The Center for Creative Leadership has argued that the best way to influence others is to appeal to their logical, emotional and cooperative needs. Their logical need is their rational and educational need. Their emotional need is the information that touches them in a deeply personal manner. The cooperative need is understanding the level of cooperation various individuals need and then appropriately offering it.

The trick with this system is to understand that different people need different things. For some people, a strong emotional appeal will outweigh logical explanations. For others, having an opportunity to collaborate will override emotional connection.

If you know your audience, you will know what they need in order to be positively influenced. If you have limited information about the people whom you are attempting to influence, you will be ineffective.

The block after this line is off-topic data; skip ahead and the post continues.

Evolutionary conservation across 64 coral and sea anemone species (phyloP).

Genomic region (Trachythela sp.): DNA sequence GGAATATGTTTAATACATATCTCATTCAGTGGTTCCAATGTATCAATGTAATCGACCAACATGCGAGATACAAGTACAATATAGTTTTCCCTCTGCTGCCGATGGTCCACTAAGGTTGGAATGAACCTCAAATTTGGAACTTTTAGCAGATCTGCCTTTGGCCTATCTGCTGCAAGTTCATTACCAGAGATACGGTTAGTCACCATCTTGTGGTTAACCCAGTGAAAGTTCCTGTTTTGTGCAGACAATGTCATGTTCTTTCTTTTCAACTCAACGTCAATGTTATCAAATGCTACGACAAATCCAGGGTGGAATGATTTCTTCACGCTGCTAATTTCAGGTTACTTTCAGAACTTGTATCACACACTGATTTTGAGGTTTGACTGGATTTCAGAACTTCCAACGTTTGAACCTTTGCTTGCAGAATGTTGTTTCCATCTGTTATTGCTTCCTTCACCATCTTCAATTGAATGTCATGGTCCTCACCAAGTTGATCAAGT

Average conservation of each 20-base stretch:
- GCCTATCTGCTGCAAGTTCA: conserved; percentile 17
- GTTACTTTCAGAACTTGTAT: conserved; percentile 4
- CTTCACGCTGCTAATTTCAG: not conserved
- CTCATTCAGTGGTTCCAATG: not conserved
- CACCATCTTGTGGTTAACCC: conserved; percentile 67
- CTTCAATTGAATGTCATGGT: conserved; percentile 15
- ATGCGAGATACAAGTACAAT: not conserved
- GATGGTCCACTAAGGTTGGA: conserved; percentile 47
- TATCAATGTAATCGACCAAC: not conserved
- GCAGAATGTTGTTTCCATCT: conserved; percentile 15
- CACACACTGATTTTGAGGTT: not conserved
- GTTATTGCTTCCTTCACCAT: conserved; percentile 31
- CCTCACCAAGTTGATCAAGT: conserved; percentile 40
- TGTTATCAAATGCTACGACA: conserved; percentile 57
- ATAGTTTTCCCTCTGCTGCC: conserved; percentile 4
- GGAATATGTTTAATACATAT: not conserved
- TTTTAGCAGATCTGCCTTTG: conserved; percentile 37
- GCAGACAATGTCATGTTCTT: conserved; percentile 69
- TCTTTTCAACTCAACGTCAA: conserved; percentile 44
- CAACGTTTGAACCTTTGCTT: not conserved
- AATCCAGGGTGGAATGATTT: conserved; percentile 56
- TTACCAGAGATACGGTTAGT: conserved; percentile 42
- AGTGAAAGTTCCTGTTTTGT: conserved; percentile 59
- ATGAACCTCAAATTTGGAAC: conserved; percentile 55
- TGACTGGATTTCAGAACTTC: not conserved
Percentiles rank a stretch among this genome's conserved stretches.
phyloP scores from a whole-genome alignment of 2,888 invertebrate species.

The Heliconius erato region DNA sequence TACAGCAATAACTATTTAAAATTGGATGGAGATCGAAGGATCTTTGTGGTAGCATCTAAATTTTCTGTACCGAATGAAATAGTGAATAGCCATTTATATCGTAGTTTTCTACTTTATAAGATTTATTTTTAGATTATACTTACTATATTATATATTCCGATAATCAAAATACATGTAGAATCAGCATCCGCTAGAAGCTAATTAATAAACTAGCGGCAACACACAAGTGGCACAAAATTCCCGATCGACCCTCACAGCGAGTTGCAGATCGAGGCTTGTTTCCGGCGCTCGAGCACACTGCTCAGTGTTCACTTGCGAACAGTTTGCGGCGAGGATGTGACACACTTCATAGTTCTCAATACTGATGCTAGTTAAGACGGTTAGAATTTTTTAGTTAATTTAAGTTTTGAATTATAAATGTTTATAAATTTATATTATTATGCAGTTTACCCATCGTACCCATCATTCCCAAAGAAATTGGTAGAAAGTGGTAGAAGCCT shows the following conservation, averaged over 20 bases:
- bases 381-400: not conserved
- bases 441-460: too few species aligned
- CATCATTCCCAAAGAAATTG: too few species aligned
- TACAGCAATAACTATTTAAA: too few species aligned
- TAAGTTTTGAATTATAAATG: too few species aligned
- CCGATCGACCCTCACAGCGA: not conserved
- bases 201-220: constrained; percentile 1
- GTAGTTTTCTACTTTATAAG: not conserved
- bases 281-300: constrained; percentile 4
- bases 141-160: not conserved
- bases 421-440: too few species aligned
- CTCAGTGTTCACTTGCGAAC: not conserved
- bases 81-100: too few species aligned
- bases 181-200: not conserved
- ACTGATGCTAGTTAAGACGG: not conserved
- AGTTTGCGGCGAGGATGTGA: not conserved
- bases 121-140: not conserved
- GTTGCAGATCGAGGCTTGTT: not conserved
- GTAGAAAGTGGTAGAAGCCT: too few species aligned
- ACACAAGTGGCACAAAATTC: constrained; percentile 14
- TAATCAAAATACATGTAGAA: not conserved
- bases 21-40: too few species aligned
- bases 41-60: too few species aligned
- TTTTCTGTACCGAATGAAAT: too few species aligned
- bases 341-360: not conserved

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10. Understand Your Lane

If you want to positively influence others, operate from your sphere of influence. Operate from your place of expertise. Leave everything else to others. Gone are the days when being a jack of all trades is celebrated.

Most people appreciate brands that understand their target audience and then deliver on what that audience wants. When you focus on what you are uniquely gifted and qualified to do, and then offer that gift to the people who need it, you are likely more effective. This effectiveness is attractive.

You cannot positively influence others if you are more preoccupied by what others do well versus what you do well.

Final Thoughts

Influencing people is about centering your humanity. If you want to influence others positively, focus on the way you communicate and improve the relationship with yourself first.

It’s hard to influence others if you’re still trying to figure out how to communicate with yourself.

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Featured photo credit: Wonderlane via unsplash.com